You can find all episodes of 6′+ over at the official site as well as on iTunes and Stitcher. They’re also on Facebook, Twitter and SoundCloud.

Jan 12 2016

Comes the Kraken

I’m in the process of making a sideshow-style gaff of a “Kraken tentacle”. The basic technique is identical to the one in the original “Making a Tentacle” tutorial, but veers off a bit from the “Tentacles: The Suckering” followup. This approach produces much more realistic suckers by using short lengths of aquarium tubing attached to the main body of the tentacle.

The materials I’m using are cheap and readily available- plastic cling wrap, latex carpet adhesive, floral wire, acrylic craft paint, aquarium tubing, and polyfill fiber stuffing. All together I think everything cost around $15, and that provides enough material to make quite a few tentacles. That’s an important feature, at least to me, because I make up for my lack of artistic talent by taking advantage of iteration. Do something enough times, fixing the mistakes from earlier versions and improving your technique, and you’ll eventually get great results.

If you haven’t read the earlier tentacle tutorial here’s a quick recap: the main body of the tentacle is formed from polyfill fiber rolled out in an elongated cone shape around a floral wire core. That in turn is wrapped in layers of cling wrap plastic to give it a firm body. The whole thing is then coated with layers of liquid latex colored with craft paint to provide a final surface texture.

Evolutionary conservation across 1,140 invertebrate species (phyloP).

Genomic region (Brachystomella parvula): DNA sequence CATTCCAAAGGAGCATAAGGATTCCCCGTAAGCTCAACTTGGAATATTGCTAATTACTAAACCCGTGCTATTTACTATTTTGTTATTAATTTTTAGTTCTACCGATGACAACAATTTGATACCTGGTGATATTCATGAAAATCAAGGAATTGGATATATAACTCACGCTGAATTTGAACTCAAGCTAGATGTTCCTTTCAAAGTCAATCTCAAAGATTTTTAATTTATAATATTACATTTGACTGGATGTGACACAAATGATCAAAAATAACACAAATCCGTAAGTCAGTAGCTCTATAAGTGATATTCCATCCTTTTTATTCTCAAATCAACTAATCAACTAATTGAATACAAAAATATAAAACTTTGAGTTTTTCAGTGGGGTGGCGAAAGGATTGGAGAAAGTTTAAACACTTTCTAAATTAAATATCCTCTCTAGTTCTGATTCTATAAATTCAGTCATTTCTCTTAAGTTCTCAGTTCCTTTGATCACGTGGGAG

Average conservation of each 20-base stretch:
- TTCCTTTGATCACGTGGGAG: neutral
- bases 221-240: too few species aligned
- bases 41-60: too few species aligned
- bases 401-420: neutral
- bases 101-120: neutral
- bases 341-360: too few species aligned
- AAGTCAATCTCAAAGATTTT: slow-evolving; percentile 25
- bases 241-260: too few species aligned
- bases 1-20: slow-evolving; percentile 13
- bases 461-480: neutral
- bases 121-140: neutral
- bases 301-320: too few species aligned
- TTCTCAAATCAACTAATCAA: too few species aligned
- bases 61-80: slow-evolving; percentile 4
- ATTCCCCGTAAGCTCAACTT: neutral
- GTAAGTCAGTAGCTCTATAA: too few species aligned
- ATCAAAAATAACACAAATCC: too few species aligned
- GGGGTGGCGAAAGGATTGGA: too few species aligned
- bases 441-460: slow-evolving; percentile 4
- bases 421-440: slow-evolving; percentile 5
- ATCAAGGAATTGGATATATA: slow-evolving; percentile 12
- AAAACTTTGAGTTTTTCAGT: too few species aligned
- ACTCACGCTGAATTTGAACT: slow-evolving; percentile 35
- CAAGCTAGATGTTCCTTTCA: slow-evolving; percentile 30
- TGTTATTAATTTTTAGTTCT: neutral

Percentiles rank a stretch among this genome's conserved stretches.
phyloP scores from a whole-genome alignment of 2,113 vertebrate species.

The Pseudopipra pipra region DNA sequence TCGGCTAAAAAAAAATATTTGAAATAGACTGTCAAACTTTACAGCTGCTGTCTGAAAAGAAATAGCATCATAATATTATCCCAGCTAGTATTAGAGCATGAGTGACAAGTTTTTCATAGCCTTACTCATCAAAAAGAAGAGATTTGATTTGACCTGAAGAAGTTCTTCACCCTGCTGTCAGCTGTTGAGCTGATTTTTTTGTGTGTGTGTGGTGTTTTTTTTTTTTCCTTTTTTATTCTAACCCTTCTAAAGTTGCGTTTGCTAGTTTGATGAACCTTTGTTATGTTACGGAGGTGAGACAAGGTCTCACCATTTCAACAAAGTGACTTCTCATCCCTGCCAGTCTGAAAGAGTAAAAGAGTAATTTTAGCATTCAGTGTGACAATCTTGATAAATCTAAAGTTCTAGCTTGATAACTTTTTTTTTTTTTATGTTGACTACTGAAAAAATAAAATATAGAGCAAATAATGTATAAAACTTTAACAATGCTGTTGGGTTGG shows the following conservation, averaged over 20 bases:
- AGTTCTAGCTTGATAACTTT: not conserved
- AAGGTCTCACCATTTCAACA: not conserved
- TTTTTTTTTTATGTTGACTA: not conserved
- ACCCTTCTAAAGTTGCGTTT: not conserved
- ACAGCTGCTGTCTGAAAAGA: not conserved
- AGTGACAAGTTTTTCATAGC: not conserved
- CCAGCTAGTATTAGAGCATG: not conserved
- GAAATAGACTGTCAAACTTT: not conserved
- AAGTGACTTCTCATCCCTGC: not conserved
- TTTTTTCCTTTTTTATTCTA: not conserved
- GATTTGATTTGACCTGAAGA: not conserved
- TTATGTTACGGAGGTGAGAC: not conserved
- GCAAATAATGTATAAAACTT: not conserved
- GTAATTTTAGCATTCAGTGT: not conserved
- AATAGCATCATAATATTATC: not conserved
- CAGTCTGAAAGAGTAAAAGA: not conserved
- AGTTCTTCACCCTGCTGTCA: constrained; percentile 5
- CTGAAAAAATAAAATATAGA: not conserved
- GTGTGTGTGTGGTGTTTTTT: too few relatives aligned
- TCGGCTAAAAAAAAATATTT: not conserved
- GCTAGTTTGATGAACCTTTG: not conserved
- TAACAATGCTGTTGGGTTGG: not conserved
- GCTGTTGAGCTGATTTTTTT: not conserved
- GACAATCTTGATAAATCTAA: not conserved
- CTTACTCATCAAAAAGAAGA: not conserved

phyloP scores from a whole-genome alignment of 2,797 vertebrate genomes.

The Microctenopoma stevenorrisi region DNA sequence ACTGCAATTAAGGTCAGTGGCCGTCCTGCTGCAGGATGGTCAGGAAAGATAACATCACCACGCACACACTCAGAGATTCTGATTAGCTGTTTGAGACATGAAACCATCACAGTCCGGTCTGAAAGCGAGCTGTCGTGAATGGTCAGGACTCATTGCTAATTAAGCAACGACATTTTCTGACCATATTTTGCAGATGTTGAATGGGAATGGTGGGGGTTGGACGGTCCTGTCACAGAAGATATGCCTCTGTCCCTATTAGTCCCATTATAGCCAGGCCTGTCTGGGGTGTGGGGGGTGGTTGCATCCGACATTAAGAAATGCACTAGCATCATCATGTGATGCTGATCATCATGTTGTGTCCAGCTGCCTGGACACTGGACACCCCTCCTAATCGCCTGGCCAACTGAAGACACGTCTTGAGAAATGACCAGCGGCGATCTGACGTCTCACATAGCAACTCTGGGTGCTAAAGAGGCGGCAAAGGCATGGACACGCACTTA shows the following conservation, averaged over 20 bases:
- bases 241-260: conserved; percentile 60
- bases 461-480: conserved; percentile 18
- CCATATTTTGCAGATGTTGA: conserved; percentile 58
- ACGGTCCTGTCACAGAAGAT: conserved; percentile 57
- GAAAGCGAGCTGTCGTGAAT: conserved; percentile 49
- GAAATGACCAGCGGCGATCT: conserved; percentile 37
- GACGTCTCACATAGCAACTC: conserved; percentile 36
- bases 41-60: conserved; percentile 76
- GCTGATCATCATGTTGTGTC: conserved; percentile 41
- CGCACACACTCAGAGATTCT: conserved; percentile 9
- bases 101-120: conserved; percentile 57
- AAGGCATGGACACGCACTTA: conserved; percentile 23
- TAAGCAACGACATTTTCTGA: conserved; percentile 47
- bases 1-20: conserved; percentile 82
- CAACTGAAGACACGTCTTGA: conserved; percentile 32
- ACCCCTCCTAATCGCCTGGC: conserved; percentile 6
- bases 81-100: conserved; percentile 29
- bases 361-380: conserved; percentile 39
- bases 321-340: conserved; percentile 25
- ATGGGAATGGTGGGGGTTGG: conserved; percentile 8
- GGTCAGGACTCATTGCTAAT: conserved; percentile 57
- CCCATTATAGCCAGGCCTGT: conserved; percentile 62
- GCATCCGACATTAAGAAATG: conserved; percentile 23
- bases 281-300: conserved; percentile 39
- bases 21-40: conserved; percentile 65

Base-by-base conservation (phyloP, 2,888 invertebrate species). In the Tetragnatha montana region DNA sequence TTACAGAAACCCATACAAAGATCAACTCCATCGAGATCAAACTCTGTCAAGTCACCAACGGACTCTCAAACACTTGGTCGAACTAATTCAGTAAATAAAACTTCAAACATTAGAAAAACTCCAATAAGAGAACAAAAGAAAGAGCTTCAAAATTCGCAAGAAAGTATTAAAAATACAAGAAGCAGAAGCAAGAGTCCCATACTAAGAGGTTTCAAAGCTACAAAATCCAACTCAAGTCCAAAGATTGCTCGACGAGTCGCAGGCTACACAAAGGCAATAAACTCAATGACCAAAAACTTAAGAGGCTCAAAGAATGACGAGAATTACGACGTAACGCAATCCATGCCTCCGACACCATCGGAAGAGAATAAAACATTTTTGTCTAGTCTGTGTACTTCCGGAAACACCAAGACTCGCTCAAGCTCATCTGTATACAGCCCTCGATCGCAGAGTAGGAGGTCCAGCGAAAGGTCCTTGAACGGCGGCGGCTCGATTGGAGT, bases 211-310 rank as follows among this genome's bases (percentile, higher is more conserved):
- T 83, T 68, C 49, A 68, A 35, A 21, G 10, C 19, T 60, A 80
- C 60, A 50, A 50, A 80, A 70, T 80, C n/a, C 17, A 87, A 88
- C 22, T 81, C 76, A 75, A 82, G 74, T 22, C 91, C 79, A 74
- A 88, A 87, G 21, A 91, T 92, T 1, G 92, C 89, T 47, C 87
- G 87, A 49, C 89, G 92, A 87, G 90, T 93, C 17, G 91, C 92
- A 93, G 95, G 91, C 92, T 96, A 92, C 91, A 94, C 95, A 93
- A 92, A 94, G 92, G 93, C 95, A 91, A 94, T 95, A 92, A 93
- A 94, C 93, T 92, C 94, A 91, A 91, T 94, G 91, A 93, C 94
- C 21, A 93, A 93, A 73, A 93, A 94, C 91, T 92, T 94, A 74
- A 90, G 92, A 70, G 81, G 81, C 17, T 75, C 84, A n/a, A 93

This particular tentacle is a test run using lengths of aquarium tubing as suckers. The tubing was trimmed with a razor knife and then fixed to the body using liquid latex. The latex doesn’t adhere to the tubing particularly well, but one of the wonders of liquid latex is that it bonds to itself magnificently. You can coat the tubing with a rough layer of latex, let it dry, and then take advantage of that mechanical bonding to attach the tubing. Once you apply a few more layers of latex the suckers aren’t going anywhere.

Here’s a look at the results. Just click on the picture to see the large version.

Since this was just a proof-of-concept test I didn’t finish the ends of the tentacle and you can see the exposed cling wrap that forms the foundation for the skin. The suckers look pretty good, but I probably should have added another two or three sets to do a better job of filling in the body. You can see how the tubing sections start very short on the left and steadily increase in length as you move to the right down the length of the tentacle.

To the left you can also see the result of another technique I was testing. The small horns or scales were created using drops of liquid latex applied with the tip of a sharpened pencil. As you pull the pencil away the surface tension of the latex draws it to a point, creating the tooth-like spike. You can produce some amazingly detailed texture effects like this, effectively “painting” three-dimensional structures onto the skin.

Here’s a closeup shot of the tentacle.

One of the things I love about this method is the gnarly organic texture of the skin. It naturally develops as you apply the latex with a sponge. With a dark glaze and some light drybrushing it would really pop, but even in this monochrome state it’s pretty impressive.